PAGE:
There were four big problems with surgery. They were, unfortunately, solved in the wrong order.

The problem of lack of anatomical knowledge

Dissection was forbidden for religious reasons right through from Ancient Egypt through to before the Renaissance, except for in certain places for narrow periods of time. Even when dissection did become acceptable, most professors were too wrapped up in wanting to believe Galen than actually looking for themselves. Combined with the fact that it was often untrained menials who did the dissections, little progress was made.

All this changed when Vesalius came on the scene and wrote The Fabric of the Human Body, published in 1543. It was a complete anatomical map of the human body.

This was all very good, but it didn't help much at the time because of the other three problems. However, when these were overcome, it was invaluable.

The problem of lack of anaesthetics

There had always been very crude anaesthetics such as alcohol, opium and mandrake, but there was always a chance of death carried with these. They weren't that useful.

In 1799, nitrous oxide (laughing gas) was identified as a possible anaesthetic by Humphry Davy, but due to the obscure name of the paper he published ("Nitrous oxide"), it was ignored by most surgeons.

In 1845 a dentist did a public demonstration with nitrous oxide, but due to incredibly bad luck he picked a patient who was unaffected by the gas! Nitrous oxide was once again ignored.

In 1846 John Warren did a public demonstration of the anaesthetic qualities of ether. However, it's an irritant and is fairly explosive, so there was a move towards chloroform instead. But it turned out chloroform caused liver damage, so there was a return to ether.

Local anaesthetics based on cocaine were developed in 1884.

The problem with the discovery of anaesthetics at this point in the history of medicine was that the dangers of bleeding and infection were still very much at large. This meant that surgeons were carrying out operations that they never should have attempted because of the anaesthetic, leading to an increased death rate. This time is sometimes referred to as the "Black Period" of surgery.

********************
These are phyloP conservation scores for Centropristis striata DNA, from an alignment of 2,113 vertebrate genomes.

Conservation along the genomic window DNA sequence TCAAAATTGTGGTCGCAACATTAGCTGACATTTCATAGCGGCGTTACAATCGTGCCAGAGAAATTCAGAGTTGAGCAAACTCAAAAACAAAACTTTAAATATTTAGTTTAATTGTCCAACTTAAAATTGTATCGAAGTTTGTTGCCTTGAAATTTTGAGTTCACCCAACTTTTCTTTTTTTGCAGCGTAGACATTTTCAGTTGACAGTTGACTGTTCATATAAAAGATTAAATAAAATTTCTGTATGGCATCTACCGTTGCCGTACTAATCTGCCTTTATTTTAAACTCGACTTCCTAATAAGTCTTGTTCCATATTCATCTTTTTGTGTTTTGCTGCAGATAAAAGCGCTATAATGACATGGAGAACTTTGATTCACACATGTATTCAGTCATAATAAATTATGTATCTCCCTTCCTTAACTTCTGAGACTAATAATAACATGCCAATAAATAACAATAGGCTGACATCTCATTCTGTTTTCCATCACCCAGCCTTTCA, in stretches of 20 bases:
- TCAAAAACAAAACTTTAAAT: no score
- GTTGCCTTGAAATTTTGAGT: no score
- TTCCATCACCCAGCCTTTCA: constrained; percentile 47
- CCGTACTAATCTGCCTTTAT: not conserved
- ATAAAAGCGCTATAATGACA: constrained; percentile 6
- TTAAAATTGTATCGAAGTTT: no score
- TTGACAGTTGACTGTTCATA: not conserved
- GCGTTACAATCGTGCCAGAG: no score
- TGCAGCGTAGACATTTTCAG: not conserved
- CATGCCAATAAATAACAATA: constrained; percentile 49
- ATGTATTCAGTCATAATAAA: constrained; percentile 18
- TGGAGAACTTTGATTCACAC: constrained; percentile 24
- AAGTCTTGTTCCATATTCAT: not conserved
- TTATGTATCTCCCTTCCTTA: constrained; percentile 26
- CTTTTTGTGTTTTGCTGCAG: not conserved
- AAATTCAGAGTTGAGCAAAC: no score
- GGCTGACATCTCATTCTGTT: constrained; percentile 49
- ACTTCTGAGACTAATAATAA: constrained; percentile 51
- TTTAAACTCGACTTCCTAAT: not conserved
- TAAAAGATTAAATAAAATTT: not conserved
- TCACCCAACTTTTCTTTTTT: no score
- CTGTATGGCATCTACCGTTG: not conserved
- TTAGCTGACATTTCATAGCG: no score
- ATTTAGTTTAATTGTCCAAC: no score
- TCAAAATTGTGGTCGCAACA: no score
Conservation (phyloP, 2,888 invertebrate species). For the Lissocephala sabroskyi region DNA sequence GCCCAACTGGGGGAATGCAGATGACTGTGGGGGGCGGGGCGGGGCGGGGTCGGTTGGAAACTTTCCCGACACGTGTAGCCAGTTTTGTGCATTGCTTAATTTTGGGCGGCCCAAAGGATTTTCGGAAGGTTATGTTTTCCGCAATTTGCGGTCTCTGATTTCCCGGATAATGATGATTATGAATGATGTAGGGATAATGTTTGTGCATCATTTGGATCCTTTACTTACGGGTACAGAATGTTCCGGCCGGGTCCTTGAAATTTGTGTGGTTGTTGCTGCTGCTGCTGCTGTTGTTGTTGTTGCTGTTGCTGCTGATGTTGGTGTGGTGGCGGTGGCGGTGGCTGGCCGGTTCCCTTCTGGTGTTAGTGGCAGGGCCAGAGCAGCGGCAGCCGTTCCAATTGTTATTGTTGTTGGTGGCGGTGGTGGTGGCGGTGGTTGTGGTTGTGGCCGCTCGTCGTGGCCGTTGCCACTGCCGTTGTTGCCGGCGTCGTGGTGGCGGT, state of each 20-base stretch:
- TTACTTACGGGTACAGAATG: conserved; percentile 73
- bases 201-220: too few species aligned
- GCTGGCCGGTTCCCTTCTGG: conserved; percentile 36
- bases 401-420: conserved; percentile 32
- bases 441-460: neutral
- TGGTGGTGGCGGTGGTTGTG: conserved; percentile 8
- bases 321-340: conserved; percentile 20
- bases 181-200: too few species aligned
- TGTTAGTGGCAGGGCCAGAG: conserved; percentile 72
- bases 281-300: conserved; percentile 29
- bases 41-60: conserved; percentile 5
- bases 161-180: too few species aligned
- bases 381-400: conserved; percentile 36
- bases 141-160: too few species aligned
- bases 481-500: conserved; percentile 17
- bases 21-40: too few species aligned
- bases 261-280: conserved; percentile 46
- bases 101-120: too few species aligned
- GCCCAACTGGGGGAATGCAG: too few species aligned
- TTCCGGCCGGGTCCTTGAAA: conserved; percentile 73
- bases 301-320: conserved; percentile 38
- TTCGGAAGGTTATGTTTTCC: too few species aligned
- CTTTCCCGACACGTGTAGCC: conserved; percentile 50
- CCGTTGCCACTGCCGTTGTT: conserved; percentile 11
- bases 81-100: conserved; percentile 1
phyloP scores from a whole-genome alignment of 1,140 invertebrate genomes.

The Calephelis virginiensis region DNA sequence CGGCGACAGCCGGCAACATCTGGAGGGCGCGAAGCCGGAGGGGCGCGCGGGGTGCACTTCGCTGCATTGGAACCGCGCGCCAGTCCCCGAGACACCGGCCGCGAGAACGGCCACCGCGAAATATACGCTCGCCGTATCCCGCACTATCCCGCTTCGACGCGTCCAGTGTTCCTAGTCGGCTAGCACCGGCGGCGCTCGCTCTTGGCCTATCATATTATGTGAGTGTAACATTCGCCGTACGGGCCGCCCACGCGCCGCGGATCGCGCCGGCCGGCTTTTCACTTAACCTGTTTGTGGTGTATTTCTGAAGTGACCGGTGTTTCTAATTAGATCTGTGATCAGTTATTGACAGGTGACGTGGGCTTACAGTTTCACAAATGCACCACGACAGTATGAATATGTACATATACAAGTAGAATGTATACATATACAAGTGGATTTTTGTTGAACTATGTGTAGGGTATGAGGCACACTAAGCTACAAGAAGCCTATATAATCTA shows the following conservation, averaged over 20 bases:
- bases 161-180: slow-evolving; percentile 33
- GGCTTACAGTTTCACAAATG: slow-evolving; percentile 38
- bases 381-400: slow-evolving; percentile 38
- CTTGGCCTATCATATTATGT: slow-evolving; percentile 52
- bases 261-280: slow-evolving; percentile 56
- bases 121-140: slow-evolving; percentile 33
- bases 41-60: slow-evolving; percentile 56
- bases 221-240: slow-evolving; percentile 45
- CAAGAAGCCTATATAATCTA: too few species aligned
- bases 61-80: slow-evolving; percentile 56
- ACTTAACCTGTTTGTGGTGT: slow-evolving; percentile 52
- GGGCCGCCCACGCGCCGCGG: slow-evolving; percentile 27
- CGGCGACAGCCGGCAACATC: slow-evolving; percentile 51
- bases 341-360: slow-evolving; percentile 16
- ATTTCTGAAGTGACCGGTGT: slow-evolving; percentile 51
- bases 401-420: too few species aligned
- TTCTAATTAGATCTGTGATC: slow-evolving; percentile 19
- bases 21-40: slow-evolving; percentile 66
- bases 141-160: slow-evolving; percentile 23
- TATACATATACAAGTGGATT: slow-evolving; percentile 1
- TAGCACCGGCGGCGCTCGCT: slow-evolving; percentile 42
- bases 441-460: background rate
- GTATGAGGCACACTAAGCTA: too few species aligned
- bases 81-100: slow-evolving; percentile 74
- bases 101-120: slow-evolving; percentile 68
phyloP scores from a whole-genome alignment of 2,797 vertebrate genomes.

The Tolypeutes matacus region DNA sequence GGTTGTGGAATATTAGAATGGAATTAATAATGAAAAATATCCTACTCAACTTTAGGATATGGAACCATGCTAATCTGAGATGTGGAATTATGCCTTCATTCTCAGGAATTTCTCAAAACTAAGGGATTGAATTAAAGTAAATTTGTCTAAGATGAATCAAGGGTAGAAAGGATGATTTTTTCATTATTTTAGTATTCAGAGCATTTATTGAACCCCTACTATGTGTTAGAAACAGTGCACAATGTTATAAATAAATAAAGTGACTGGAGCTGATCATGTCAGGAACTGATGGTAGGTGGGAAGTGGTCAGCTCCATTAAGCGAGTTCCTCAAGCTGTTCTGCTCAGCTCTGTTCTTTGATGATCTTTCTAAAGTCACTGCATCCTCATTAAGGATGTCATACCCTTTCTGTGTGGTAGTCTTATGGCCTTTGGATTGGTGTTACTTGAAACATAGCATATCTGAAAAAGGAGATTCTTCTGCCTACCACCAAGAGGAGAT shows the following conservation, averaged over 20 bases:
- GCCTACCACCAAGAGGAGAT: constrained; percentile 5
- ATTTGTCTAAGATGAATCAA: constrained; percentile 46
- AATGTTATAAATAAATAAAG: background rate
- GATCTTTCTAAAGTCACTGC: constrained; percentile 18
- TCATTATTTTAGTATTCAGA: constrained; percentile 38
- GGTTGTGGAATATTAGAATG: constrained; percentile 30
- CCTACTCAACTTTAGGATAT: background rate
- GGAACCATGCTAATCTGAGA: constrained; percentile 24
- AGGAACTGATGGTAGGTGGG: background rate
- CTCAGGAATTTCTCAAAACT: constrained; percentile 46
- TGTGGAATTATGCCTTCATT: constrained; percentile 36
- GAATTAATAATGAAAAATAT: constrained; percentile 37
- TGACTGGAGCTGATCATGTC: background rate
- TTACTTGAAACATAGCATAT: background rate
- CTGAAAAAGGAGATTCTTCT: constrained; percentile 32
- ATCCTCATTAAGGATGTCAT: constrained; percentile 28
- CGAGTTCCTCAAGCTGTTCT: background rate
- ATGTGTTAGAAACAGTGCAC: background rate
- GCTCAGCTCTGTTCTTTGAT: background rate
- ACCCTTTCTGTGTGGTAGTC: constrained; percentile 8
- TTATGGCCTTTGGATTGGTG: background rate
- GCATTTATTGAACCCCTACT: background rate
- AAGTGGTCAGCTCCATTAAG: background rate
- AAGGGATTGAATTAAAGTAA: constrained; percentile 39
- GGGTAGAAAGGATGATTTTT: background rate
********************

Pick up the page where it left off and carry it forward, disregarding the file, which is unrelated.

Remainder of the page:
The problem of bleeding

Despite Ambroise Pare's ligature technique, bleeding was still a major problem. Ligatures were prone to lead to infection, so they weren't that practical.

Blood transfusions were being carried out as early as the 16th century, often cross-species. But as no knowledge of blood groups existed back then, they were rarely successful. Blood groups were discovered in 1900 and tranfusions finally became a success, meaning the problem of bleeding was foiled.

The problem of infection

The original chemicals used to combat infection were antiseptic, meaning they aimed to kill germs near the wounds. Joseph Lister pioneered the use of carbolic acid in the operating theatre in the 1860s, which caused a huge reduction in death rates. Following the germ theory (1865) he also began to use it on instruments and bandages, causing a further decrease in the death rate.

Carbolic acid wasn't ideal, though, because it was very unpleasant to get on your hands or breathe in.

Asepsis reduced the need for nasty chemicals. Aseptic surgery involves creating a completely germ-free environment in which to carry out surgery. Instruments are carefully sterilised and the operating theatres are fed with sterile air. Modern surgery is aseptic.

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